62. Miller D (1988) Relating Porter’s Business Strategies to Environment and Structure: Analysis and Performance Implications. Academy of Management Journal 31 (2): 280–308.CrossRefGoogle Scholar
  63. Mintzberg H (1980) Structure in 5s: A Synthesis of the Research on Organization Design. Management Science 26 (3): 322–341.CrossRefGoogle Scholar
  64. Nadler D, Tushman ML (1984) A Congruence Model for Diagnosing Organizational Behavior. In: Kolb DA, Rubin JM, McIntyre JM (eds), Organizational Psychology: Readings on Human Behavior in Organizations. Englewood Cliffs, NJ: Prentice-Hall, pp 587–603.Google Scholar
  65. Nadler DA, Tushman M (1997) Competing by Design: The Power of Organizational Architecture. New York: Oxford University Press.Google Scholar
  66. Naman JL, Slevin DP (1993) Entrepreneurship and the Concept of Fit: A Model and Empirical Tests. Strategic Management Journal 14 (2): 137–153.CrossRefGoogle Scholar
  67. Ocasio WC (1995) The Enactment of Economic Adversity: A Reconciliation of Theories of Failure-Induced Change and Threat-Rigidity. In: Staw BM, Cummings LL (eds), Research in Organization Behavior Greenwich, CT: JAI Press, 17: 287–331.Google Scholar
  68. Penrose ET (1959) The Theory of the Growth of the Firm. New York: Wiley.Google Scholar
  69. Porter ME (1987) From Competitive Advantage to Corporate Strategy. Harvard Business Review 65 (3): 43–59.Google Scholar
  70. Phan PH, Hill CWL (1995) Organizational Restructuring and Economic Performance in Leveraged Buyouts: An Ex Post Study. Academy of Management Journal 38 (3): 704–739.CrossRefGoogle Scholar
  71. Quinn RE, Cameron K (1983) Organization Life Cycles and Shifting Criteria of Effectiveness: Some Preliminary Evidence. Management Science 29 (1): 33–51.CrossRefGoogle Scholar
  72. Ravenscraft DJ, Scherer FM (1987) Mergers, Sell-offs, and Economic Efficiency. Washington, DC: Brookings Institution Press.Google Scholar
  73. Romanelli E, Tushman ML (1994) Organization Transformation as Punctuated Equilibrium: An Empirical Test. Academy of Management Journal 34: 141–1166.Google Scholar
  74. Rumelt RP (1974) Strategy, Structure and Economic Performance. Boston, MA: Harvard University Press, Cambridge.Google Scholar
  75. Sanchez R, Mahoney JT (1996) Modularity, Flexibility, and Knowledge Management in Product and Organization Design. Strategic Management Journal 17: 63–76.Google Scholar
  76. Schilling MA (2000) Toward a General Modular Systems Theory and Its Application to Interfirm Product Modularity. Academy of Management Review 25 (2): 312–334.CrossRefGoogle Scholar
  77. Schilling MA, Steensma HK (2001) The Use of Modular Organizational Forms: An Industry-Level Analysis. Academy of Management Journal 44 (6): 1149–1168.CrossRefGoogle Scholar
  78. Seth A, Easterwood J (1993) Strategic Redirection in Large Management Buyouts: The Evidence from Post-Buyout Restructuring. Strategic Management Journal 14 (4): 251–273.CrossRefGoogle Scholar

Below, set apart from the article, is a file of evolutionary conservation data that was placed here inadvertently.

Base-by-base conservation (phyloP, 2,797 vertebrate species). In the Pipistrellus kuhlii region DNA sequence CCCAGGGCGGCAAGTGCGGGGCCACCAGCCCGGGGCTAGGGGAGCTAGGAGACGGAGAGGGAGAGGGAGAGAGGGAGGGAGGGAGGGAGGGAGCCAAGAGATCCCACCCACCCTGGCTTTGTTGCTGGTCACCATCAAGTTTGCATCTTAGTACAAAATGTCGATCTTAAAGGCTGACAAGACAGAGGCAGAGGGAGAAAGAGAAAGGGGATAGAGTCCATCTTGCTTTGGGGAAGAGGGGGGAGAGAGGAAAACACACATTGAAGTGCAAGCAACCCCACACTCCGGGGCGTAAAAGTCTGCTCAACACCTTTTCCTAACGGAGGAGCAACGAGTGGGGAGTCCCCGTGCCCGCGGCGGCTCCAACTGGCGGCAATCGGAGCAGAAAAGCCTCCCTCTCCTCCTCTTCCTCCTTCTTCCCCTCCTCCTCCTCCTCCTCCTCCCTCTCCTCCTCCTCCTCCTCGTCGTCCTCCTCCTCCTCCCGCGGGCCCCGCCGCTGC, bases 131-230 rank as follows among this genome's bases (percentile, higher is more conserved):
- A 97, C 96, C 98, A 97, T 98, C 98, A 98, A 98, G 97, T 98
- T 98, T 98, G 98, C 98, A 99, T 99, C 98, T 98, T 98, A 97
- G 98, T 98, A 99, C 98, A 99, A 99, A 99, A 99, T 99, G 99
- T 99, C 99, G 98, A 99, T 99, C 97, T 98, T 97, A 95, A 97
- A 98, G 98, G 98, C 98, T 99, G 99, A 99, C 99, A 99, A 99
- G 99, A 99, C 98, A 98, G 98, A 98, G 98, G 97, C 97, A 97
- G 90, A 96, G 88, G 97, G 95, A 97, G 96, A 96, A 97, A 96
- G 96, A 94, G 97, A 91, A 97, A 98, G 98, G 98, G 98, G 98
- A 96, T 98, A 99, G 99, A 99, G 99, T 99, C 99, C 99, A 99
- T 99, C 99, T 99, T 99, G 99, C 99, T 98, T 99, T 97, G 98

79. Sirmon DG, Hitt MA, Ireland RD (2007) Managing Firm Resources in Dynamic Environments to Create Value: Looking Inside the Black Box. Academy of Management Review 32 (1): 273–292.Google Scholar
  80. Starbuck W, Milliken F (1988) Executives’ Perceptual Filters: What They Notice and How They Make Sense. In: Hambrick D (eds), The Executive Effect: Concepts and Methods for Studying Top Executives. Greenwich, CT: JAI Press, pp 35–65.Google Scholar
  81. Staw BM, Ross J (1987) Understanding Escalation Situations: Antecedents, Prototypes, and Solutions. Research in Organizational Behavior 9: 39–78.Google Scholar
  82. Staw BM, Sandelands LE, Dutton JE (1981) Threat-Rigidity Effects in Organizational Behavior: A Multilevel Analysis. Administrative Science Quarterly 26: 501–524.CrossRefGoogle Scholar
  83. Teece DJ, Pisano G, Shuen A (1997) Dynamic Capabilities and Strategic Management. Strategic Management Journal 18 (7): 509–533.CrossRefGoogle Scholar
  84. Thomas J, Clark S, Gioia D (1993) Strategic Sensemaking and Organizational Performance: Linkages among Scanning, Interpretation, Action, and Outcomes. Academy of Management Journal 36: 239–270.CrossRefGoogle Scholar
  85. Tushman ML, Murmann JP (1998) Dominant Designs, Technology Cycles, and Organizational Outcomes. In: Staw B, Sutton R (eds), Research in Organizational Behavior. Greenwich, CT: JAI Press, Vol. 20.Google Scholar
  86. Utterback JM (1994) Mastering the Dynamics of Innovation. Boston, MA: Harvard Business School Press.Google Scholar
  87. Utterback JM, Suárez F (1993) Innovation, Competition, and Industry Structure. Research Policy 22: 1–21.CrossRefGoogle Scholar
  88. Van de Ven AH, Poole MS (1995) Explaining Development and Change in Organizations. Academy of Management Review 20 (3): 510–540.CrossRefGoogle Scholar
  89. Walsh JP (1988) Top Management Turnover Following Mergers and Acquisitions. Strategic Management Journal 9: 173–183.CrossRefGoogle Scholar
  90. Walsh JP (1989) Doing a Deal: Merger and Acquisition Negotiations and Their Impact upon Target Company Top Management Turnover. Strategic Management Journal 10: 307–322.CrossRefGoogle Scholar
  91. Walsh JP, Ellwood JW (1991) Mergers, Acquisitions, and the Pruning of Managerial Deadwood. Strategic Management Journal 12 (3): 201–217.CrossRefGoogle Scholar
  92. Zenger TR, Hesterly WS (1997) The Disaggregation of Corporations: Selective Intervention, High-Powered Incentives, and Molecular Units. Organization Science 8 (3): 209–222.CrossRefGoogle Scholar

Copyright information

© Springer Science+Business Media, LLC 2009

Authors and Affiliations

  1. 1.Moore School of BusinessUniversity of South CarolinaColumbiaUSA
  2. 2.School of ManagementBoston UniversityBostonUSA

Personalised recommendations